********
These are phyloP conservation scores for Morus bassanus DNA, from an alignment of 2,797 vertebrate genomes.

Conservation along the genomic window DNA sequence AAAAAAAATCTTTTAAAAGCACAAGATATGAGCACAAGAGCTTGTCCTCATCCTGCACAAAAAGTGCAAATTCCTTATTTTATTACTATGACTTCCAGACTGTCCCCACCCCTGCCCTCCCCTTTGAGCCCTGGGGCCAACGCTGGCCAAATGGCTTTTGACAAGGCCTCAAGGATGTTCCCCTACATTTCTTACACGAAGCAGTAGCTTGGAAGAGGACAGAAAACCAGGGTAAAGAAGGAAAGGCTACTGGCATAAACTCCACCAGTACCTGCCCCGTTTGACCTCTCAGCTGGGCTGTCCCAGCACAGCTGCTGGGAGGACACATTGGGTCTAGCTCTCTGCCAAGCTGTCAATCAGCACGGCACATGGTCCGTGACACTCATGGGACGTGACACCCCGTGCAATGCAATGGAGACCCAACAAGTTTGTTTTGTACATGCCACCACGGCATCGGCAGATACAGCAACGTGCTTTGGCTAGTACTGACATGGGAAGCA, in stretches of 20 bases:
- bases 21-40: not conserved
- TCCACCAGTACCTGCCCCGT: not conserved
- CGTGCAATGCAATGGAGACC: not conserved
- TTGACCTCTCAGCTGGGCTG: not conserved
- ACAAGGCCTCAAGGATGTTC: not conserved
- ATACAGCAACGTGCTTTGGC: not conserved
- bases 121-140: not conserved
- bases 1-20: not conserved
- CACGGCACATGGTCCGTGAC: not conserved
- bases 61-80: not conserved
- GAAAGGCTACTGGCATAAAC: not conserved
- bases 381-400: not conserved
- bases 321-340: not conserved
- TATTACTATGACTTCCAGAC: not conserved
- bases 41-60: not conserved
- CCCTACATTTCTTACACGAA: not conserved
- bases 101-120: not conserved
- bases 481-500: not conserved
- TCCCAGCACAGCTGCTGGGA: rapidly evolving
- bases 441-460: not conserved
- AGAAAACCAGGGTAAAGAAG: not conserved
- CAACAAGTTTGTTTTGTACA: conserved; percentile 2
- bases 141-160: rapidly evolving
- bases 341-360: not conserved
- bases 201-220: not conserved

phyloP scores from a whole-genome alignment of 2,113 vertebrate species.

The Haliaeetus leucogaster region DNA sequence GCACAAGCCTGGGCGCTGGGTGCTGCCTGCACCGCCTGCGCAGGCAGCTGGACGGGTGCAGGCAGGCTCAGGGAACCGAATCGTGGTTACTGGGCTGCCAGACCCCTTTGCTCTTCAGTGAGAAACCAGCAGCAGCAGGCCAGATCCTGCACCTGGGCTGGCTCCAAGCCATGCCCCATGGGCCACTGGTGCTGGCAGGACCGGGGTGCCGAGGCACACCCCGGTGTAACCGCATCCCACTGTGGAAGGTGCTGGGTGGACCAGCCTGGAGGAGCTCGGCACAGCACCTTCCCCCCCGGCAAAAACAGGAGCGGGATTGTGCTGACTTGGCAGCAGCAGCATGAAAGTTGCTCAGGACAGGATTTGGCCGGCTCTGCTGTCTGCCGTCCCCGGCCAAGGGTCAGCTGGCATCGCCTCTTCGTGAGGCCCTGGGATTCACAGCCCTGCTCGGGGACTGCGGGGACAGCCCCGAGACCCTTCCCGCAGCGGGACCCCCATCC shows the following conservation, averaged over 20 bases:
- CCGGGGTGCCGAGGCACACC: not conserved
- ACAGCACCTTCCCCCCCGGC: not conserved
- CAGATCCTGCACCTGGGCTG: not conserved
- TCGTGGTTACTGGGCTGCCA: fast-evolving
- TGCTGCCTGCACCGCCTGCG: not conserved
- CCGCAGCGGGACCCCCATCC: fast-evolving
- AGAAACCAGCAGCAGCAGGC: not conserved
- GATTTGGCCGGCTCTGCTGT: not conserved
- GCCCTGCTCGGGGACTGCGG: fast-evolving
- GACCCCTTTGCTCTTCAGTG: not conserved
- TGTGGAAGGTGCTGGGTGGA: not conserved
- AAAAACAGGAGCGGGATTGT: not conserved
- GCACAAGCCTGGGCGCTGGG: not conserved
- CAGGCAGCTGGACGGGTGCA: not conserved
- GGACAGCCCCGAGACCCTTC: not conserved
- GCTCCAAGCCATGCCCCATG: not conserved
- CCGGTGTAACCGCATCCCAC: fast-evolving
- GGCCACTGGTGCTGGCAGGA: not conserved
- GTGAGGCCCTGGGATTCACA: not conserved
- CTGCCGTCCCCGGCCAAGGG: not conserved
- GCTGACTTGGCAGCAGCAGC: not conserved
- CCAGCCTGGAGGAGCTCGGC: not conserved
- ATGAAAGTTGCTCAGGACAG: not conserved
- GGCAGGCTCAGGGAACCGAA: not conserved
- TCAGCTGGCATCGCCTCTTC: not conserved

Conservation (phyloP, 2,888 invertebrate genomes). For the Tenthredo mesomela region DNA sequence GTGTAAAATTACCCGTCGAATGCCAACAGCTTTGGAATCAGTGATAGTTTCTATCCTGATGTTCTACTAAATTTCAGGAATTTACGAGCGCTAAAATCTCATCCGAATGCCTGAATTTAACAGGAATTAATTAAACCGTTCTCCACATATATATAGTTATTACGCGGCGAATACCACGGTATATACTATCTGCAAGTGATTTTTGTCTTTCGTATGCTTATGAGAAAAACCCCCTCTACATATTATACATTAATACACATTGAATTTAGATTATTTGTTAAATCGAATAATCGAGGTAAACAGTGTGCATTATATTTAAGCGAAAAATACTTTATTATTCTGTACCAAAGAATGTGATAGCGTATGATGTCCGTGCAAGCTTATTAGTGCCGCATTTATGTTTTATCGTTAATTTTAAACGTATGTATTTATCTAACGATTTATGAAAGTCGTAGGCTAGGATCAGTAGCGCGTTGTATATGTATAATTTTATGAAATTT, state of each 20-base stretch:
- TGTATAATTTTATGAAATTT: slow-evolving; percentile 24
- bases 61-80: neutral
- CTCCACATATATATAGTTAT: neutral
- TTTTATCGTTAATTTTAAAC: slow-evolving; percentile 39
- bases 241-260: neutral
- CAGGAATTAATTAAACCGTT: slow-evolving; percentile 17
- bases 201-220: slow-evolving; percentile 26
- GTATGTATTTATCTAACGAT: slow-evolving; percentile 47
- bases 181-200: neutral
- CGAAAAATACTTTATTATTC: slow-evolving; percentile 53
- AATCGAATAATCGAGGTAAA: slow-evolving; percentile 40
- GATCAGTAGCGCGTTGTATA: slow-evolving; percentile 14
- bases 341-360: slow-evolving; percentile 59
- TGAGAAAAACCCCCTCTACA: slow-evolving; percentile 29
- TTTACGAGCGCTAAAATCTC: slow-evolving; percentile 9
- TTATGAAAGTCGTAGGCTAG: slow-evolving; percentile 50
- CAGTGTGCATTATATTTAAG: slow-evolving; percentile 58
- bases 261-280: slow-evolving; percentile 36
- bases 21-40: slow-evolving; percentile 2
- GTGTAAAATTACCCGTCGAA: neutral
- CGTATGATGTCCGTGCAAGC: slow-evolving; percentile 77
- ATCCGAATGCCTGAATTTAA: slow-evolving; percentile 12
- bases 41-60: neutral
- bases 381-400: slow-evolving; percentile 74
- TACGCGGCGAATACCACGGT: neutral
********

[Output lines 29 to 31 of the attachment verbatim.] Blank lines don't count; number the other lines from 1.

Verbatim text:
The Haliaeetus leucogaster region DNA sequence GCACAAGCCTGGGCGCTGGGTGCTGCCTGCACCGCCTGCGCAGGCAGCTGGACGGGTGCAGGCAGGCTCAGGGAACCGAATCGTGGTTACTGGGCTGCCAGACCCCTTTGCTCTTCAGTGAGAAACCAGCAGCAGCAGGCCAGATCCTGCACCTGGGCTGGCTCCAAGCCATGCCCCATGGGCCACTGGTGCTGGCAGGACCGGGGTGCCGAGGCACACCCCGGTGTAACCGCATCCCACTGTGGAAGGTGCTGGGTGGACCAGCCTGGAGGAGCTCGGCACAGCACCTTCCCCCCCGGCAAAAACAGGAGCGGGATTGTGCTGACTTGGCAGCAGCAGCATGAAAGTTGCTCAGGACAGGATTTGGCCGGCTCTGCTGTCTGCCGTCCCCGGCCAAGGGTCAGCTGGCATCGCCTCTTCGTGAGGCCCTGGGATTCACAGCCCTGCTCGGGGACTGCGGGGACAGCCCCGAGACCCTTCCCGCAGCGGGACCCCCATCC shows the following conservation, averaged over 20 bases:
- CCGGGGTGCCGAGGCACACC: not conserved
- ACAGCACCTTCCCCCCCGGC: not conserved